Painkillers at centre of court exchange over Camps Bay murder victim's 'mood swings'
It took nearly 10 minutes of persistent questioning and two objections for defence attorney William Booth to make his point regarding painkillers taken by Camps Bay murder victim Gabriela Alban.
Cross-examining Doris Weitz‚ Alban’s mother‚ Booth inquired on Wednesday exactly what medicine she was taking. Booth represents Diego Novella‚ the Guatemalan who has pleaded not guilty to murdering Alban at the Camps Bay Retreat Hotel in 2015.
Weitz seemed confused about Booth’s interest in the medicine before explaining that Alban had been on painkillers for a number of ailments‚ including Lyme disease and a broken coccyx. But she denied giving her daughter medicine.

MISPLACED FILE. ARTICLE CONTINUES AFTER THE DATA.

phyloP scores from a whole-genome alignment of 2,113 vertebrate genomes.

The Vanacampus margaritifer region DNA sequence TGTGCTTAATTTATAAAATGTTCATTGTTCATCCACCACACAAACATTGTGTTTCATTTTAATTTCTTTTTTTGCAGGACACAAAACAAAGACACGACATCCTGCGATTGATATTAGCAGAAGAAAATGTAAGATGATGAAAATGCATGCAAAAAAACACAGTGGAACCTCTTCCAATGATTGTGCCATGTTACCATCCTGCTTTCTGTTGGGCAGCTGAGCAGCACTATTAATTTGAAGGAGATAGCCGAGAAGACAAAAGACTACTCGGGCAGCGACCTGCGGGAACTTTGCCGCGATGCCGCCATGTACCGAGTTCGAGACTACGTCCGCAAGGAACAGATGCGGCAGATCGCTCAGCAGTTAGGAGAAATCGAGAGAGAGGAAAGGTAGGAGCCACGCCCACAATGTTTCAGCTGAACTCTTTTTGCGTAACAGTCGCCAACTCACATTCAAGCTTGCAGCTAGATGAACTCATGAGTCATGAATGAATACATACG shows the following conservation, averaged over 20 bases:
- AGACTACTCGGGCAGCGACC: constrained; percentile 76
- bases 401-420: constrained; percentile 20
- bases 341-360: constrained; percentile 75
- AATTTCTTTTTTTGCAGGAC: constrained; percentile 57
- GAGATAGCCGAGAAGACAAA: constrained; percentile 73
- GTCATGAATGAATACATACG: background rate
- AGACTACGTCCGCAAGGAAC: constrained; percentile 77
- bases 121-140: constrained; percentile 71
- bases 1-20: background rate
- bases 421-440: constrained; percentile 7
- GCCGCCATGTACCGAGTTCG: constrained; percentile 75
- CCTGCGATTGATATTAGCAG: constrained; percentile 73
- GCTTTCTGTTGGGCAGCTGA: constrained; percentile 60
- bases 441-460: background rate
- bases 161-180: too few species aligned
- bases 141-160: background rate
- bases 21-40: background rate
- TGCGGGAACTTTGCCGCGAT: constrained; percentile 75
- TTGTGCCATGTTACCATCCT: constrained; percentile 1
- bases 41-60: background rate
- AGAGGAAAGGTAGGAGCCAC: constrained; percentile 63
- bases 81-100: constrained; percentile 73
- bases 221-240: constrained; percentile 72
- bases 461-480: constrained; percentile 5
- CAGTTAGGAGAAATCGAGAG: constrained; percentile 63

Prosecutor Louise Friester-Sampson objected to the line of questioning‚ saying Booth was trying to establish a basis for Alban’s supposed mood swings.
Weitz denied allegations that medication made her daughter aggressive. “Gaby never‚ never assaulted anyone even when she was healthy‚” Weitz said.
She said Alban’s need for medication began with a back operation that could have activated her Lyme disease. “The disease can lie dormant in the body for years until a shock triggers it‚” Weitz said.
After the painkiller issue had been settled‚ Weitz was allowed to stand down after a week in the witness box. The case will continue on Thursday.
- Times Media reported on Tuesday that Judge Vincent Saldanha did not intervene when Alban’s father‚ Howdy Kabrins‚ addressed Novella during an inspection of the crime scene. Saldanha asked Times Media to make clear that he did not hear the remarks.